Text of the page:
So you’ve mastered the basics of going plastic-free: choosing to refuse takeaway coffee and cold drink cups, carrying a reusable straw and drink bottle, and always remembering to take your own reusable shopping bags.
Wondering what the next step on your plastic-free journey could be? A quick look at what we put in our rubbish and recycling on a weekly basis can give some great ideas on things we can change that will make an impact.
Councillor Penny Hulse, Chair of Auckland Council’s Environment and Community Committee and long-time environment advocate, says her current focus is on eliminating plastic packaging that is labelled with the numbers 3–7, like squeezable plastic bottles that we use for tomato sauce and plastic household cleaning containers.
“These types of plastics are much more difficult to recycle. I avoid buying them at the supermarket whenever I can.
"I look for alternative packaging – items packaged in things that are easily recycled like glass, tin, and cardboard or clear PET (number 1) or frosted HDPE (number 2) plastics. Where I haven’t been able to find replacements, I now try to reuse or refill my 3-7 plastic containers, wherever possible.”
While Auckland Council still accepts all household plastic containers in its kerbside recycling collection, some plastics are easier to recycle and the raw materials are worth more on global plastic recycling markets.
Here is a room-by-room guide to take your plastic-free journey to the next level.
In the Kitchen
- Use powdered dishwasher detergent in a cardboard box.
- Avoid plastic dishwashing detergent bottles by hand washing dishes with baking soda or a solid bar of soap.
- Try natural, beeswax-coated cotton fabric wraps instead of plastic cling film.
- Check out Love Food, Hate Waste New Zealand for tips on the best way to store your food to keep it fresher for longer (without plastic).
- Rather than throwing plastic containers in your recycling, repurpose them for storage.
- Choose glass or stainless steel food storage containers and reuse what plastic containers you already have.
- Take your own reusable container to the supermarket, bulk store or local farmers’ market.
- Avoid soft-plastic and single-use packaging by baking your own biscuits, muffins, and breads, or making your own dips.
- Opt for stainless steel or bamboo cooking utensils and pots and pans without a non- stick coating.
- Try lining your rubbish bin with paper and rinse it out when dirty.
- Find an alternative to putting food scraps in your rubbish bin so you don’t need to use a plastic bin liner. Forty-five per cent of an average Aucklander’s rubbish bin by weight is food scraps. Reducing food waste can save you money and your rubbish won’t be as soggy.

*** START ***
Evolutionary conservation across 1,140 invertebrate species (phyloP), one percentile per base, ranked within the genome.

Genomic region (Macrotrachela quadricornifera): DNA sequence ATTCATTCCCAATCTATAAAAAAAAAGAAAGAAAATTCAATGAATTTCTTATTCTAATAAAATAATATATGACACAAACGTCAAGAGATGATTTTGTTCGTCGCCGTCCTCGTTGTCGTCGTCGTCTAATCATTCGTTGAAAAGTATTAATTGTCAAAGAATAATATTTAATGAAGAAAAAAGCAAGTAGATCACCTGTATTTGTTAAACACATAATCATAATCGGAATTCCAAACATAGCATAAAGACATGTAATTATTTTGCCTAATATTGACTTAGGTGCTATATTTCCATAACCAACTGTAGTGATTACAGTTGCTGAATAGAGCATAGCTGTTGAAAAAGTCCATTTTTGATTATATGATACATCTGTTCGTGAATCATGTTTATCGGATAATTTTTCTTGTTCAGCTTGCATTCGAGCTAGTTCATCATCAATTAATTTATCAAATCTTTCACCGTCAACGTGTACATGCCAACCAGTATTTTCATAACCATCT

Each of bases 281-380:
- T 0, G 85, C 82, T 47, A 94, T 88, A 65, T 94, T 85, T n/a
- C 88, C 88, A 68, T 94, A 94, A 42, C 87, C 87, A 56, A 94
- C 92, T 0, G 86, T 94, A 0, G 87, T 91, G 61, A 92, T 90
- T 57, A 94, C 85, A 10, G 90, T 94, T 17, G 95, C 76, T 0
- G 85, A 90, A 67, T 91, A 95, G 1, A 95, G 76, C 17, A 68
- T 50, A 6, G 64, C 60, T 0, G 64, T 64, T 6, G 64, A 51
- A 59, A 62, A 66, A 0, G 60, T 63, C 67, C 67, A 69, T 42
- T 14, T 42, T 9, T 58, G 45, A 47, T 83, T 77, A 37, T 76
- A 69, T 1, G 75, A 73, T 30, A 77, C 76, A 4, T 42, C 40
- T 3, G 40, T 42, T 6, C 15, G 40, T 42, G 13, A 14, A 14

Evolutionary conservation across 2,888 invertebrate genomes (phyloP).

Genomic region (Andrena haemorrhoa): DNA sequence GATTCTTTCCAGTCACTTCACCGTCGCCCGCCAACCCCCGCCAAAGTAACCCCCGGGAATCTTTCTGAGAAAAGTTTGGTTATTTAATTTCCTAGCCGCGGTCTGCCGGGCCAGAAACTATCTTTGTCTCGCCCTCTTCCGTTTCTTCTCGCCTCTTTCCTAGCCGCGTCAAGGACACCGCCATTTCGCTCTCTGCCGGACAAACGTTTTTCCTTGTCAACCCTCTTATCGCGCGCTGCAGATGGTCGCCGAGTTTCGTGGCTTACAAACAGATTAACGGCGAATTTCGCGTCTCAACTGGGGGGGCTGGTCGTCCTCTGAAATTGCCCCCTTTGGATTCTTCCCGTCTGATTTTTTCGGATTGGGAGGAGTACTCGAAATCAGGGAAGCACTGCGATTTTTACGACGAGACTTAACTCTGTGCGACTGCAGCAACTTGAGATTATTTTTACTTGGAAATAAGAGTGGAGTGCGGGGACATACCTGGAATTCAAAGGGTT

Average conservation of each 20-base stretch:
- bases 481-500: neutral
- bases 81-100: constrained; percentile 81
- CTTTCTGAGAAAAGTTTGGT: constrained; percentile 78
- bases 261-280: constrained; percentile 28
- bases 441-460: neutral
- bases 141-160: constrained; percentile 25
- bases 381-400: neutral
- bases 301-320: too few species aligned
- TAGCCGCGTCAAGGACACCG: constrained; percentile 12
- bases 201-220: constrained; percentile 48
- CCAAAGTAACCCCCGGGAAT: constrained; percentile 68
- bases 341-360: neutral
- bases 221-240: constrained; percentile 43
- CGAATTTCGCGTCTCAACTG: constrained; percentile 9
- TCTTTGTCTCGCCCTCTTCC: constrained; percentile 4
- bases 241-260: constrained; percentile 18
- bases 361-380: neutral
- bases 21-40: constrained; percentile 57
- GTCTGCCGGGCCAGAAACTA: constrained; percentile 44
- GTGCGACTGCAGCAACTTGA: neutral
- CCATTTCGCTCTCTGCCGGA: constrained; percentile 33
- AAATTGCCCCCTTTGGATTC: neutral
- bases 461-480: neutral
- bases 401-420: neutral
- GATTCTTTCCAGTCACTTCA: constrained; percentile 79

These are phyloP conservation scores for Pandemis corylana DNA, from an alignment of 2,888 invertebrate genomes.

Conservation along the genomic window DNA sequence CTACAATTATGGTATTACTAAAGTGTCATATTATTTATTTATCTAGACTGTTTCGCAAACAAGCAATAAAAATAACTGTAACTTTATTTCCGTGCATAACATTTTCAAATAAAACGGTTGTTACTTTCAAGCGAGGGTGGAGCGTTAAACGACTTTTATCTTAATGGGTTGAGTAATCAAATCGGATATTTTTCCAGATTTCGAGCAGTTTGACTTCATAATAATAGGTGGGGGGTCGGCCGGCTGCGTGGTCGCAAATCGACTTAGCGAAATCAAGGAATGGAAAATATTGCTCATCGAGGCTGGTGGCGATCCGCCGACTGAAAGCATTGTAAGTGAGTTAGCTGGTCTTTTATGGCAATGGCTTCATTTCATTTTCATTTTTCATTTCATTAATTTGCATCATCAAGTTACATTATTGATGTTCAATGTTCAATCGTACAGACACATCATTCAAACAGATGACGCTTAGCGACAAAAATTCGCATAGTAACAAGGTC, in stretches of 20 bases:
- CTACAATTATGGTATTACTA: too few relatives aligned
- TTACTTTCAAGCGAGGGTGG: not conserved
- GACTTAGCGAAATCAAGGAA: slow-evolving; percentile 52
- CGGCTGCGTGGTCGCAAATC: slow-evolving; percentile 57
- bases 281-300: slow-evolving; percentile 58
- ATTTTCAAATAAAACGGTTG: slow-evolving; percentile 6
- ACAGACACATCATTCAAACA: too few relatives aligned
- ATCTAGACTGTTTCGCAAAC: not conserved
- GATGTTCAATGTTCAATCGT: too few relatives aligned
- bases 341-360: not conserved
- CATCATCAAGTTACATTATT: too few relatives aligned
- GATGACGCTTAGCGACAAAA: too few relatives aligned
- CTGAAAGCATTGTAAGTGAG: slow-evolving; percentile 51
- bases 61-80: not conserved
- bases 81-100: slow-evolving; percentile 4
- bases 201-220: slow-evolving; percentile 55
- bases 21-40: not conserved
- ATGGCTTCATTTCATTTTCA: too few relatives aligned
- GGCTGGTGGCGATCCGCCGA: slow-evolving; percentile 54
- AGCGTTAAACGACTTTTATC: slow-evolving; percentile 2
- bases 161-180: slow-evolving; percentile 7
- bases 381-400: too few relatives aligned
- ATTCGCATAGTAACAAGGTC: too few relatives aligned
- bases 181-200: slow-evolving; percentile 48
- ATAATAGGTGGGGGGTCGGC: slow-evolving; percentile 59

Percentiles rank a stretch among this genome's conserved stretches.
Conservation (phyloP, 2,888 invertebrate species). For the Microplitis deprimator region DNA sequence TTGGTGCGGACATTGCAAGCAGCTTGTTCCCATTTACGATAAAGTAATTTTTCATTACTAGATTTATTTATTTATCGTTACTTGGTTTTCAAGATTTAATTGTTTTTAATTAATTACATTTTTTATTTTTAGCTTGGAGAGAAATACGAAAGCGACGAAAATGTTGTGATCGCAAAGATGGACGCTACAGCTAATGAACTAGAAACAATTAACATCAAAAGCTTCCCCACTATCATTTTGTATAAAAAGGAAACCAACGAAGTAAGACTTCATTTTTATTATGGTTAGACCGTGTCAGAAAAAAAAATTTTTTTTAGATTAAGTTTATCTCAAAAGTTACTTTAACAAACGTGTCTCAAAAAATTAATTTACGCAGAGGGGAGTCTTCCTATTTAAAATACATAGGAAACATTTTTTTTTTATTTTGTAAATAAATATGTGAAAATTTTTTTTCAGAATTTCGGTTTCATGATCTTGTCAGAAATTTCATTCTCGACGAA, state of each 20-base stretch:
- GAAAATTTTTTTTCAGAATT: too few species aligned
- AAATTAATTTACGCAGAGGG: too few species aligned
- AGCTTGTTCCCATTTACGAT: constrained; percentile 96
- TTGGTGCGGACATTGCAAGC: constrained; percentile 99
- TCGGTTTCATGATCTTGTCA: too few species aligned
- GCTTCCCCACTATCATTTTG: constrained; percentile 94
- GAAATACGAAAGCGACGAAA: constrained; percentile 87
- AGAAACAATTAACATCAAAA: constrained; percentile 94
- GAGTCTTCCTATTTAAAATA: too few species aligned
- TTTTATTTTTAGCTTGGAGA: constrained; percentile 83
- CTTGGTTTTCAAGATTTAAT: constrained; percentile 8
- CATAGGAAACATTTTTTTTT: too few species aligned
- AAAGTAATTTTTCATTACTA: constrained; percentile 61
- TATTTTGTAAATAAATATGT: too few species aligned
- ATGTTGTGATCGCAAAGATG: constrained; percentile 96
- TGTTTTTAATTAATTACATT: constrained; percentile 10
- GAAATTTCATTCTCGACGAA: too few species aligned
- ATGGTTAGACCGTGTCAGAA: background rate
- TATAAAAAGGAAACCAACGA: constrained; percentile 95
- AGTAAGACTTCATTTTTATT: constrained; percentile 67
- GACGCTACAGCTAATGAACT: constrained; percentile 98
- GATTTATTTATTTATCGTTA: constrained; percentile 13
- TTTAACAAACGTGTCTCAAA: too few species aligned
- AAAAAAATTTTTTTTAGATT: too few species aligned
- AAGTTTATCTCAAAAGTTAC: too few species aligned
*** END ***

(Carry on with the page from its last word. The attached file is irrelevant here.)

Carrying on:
- Find an alternative to synthetic fibre and plastic-based dishcloths by using a natural fibre cloth. You can even knit or crochet your own.
In the Bathroom
- Eliminate plastic containers from your bathroom and replace with a bar – hand, body, and face wash, hair shampoo and conditioner, and shave soaps all come in bar form.
- Choose toilet paper not wrapped in plastic.
- Switch your plastic cotton buds for a sustainable alternative like bamboo.
- Bamboo hairbrushes are not only plastic-free but also anti-bacterial.
- Bamboo Toothbrushes are also widely available.
- Swap your plastic razor for a stainless steel razor.
- Ditch the single-use, plastic dental floss for an alternative such as beeswax floss or silk floss that comes in a glass jar.
- Make your own toothpaste and store it in a glass jar.
In the Laundry
- Use laundry powder in a cardboard box or take your liquid laundry container to be refilled.
- Try making some homemade cleaning solutions - Baking soda, lemon juice, and vinegar are powerful cleaners and can be used in a variety of ways.
- Switch to a stain-remover bar, instead of a spray plastic bottle or powder in a plastic container.
- If you’re looking for a new laundry basket, check out plastic-free alternatives.
- Replace the plastic clothes pegs with pegs made from stainless steel, wood, or bamboo with a stainless steel spring.
Plastic Free July Aotearoa
Plastic Free July is a worldwide challenge with millions of participants in more than 170 countries. It empowers individuals, communities, and businesses to choose to refuse single-use plastics in their lives. It’s a personal challenge that’s part of a global effort for our oceans, for cleaner streets, and for the planet.
We’re supporting the global challenge and encouraging all Aucklanders to take simple, daily actions to create long-lasting habits that minimise the use of single-use plastic for good.
Te Tāruke-ā-Tāwhiri: Auckland’s Climate Action Framework
Our climate is changing and the time for action is now!
Tell us if we are heading in the right direction by having your say on Te Tāruke-ā-Tāwhiri: Auckland’s Climate Action Framework.
To read the framework and have your say, visit akhaveyoursay.nz. Consultation closes on 6 September 2019.